Identification of environmental factors limiting plant uptake of metaldehyde seed treatments under field conditions

Louise Simms, Julian James Charles Dawson, Graeme Iain Paton, Michael John Wilson

Research output: Contribution to journalArticle

6 Citations (Scopus)

Abstract

Slugs are serious pests of oilseed rape ( canola) and wheat with most damage occurring just after sowing and seedling emergence. As an alternative to the use of bait pellets, molluscicidal seed treatments have been shown to protect seeds and seedlings from slug damage in laboratory and semi- field experiments. However, protection offered to plants in field trials was diminished and short-lived in comparison with laboratory experiments. To determine why field efficacy was reduced, we grew seedlings under a range of environmental conditions, with appropriate controls, that simulated differences between laboratory and field experiments. We then measured the metaldehyde content of plant seedlings using a previously unpublished methodology described herein, which, unlike previous methods, did not first depolymerize the metaldehyde to acetaldehyde. We confirmed that naturally abundant plant- derived acetaldehyde could not interfere with our measurements of metaldehyde, even if depolymerization took place within the column. Our data suggest that reduced field efficacy results from microbial breakdown and/ or loss of active ingredient caused by percolating soil water. Once the seedlings had emerged, neither volatalization nor simulated rainwater reduced the metaldehyde content of seedlings. Our findings will help develop superior seed treatment formulations to overcome these constraints.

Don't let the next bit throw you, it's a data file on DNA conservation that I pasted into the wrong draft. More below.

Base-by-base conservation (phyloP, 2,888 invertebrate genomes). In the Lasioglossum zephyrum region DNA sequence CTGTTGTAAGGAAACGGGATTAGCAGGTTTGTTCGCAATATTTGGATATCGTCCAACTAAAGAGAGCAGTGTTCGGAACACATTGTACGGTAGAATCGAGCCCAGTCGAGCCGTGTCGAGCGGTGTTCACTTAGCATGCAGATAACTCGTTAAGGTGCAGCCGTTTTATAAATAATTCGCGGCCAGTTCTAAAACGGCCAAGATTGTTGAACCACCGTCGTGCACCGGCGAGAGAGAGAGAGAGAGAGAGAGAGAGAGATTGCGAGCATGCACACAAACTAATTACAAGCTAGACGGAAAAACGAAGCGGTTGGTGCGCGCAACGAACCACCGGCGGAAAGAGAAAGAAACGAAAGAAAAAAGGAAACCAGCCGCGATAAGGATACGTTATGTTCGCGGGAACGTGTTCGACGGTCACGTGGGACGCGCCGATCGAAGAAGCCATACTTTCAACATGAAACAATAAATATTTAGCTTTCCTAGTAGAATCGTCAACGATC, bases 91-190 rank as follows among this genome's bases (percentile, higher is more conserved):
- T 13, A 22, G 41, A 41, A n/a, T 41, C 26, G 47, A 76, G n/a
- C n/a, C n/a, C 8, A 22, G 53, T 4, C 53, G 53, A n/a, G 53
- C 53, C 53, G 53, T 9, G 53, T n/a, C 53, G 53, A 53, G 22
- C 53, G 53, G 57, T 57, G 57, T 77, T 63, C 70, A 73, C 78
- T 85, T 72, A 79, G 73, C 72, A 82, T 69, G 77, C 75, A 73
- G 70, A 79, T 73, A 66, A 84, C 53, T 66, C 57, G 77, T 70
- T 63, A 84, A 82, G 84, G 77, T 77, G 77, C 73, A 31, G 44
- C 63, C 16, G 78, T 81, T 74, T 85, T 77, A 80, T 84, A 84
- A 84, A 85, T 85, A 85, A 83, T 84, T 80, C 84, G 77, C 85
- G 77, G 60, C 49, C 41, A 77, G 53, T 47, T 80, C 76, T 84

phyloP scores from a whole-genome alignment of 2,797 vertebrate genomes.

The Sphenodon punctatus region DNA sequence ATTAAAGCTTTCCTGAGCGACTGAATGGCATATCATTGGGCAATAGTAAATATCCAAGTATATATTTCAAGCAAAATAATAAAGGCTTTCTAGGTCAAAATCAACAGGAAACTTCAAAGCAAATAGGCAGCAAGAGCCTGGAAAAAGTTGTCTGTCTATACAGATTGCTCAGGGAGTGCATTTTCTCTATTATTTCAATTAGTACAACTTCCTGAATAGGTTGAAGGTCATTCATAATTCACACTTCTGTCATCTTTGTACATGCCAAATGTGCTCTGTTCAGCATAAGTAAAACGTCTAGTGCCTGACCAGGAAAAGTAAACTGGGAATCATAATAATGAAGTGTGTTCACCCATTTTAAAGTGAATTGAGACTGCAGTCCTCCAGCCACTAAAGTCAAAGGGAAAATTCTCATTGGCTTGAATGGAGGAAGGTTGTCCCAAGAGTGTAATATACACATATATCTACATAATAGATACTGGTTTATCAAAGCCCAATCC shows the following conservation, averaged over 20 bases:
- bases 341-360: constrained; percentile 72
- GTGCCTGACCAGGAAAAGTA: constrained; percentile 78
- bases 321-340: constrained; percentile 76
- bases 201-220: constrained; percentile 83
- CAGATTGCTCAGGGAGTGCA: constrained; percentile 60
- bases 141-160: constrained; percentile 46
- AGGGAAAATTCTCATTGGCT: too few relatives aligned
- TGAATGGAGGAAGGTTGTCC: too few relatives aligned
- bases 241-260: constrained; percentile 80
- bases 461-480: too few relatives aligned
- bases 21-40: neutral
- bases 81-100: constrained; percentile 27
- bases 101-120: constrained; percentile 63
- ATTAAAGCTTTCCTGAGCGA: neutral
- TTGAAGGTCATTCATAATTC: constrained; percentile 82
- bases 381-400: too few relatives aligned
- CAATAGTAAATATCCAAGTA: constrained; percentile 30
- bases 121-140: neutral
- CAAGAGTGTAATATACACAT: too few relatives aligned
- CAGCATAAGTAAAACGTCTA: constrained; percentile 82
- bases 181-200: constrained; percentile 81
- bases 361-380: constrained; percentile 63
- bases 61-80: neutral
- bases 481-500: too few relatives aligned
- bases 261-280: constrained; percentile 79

Original languageEnglish
Pages (from-to)3646-3650
Number of pages4
JournalJournal of Agricultural and Food Chemistry
Volume54
Issue number10
DOIs
Publication statusPublished - 2006

Keywords

  • metaldehyde
  • seed treatments
  • field efficacy
  • microbial degradation
  • slug

Cite this

Identification of environmental factors limiting plant uptake of metaldehyde seed treatments under field conditions. / Simms, Louise; Dawson, Julian James Charles; Paton, Graeme Iain; Wilson, Michael John.

In: Journal of Agricultural and Food Chemistry, Vol. 54, No. 10, 2006, p. 3646-3650.

Research output: Contribution to journalArticle

@article{5d8df17febbd40408df381eec5fe97cd,
title = "Identification of environmental factors limiting plant uptake of metaldehyde seed treatments under field conditions",
abstract = "Slugs are serious pests of oilseed rape ( canola) and wheat with most damage occurring just after sowing and seedling emergence. As an alternative to the use of bait pellets, molluscicidal seed treatments have been shown to protect seeds and seedlings from slug damage in laboratory and semi- field experiments. However, protection offered to plants in field trials was diminished and short-lived in comparison with laboratory experiments. To determine why field efficacy was reduced, we grew seedlings under a range of environmental conditions, with appropriate controls, that simulated differences between laboratory and field experiments. We then measured the metaldehyde content of plant seedlings using a previously unpublished methodology described herein, which, unlike previous methods, did not first depolymerize the metaldehyde to acetaldehyde. We confirmed that naturally abundant plant- derived acetaldehyde could not interfere with our measurements of metaldehyde, even if depolymerization took place within the column. Our data suggest that reduced field efficacy results from microbial breakdown and/ or loss of active ingredient caused by percolating soil water. Once the seedlings had emerged, neither volatalization nor simulated rainwater reduced the metaldehyde content of seedlings. Our findings will help develop superior seed treatment formulations to overcome these constraints.",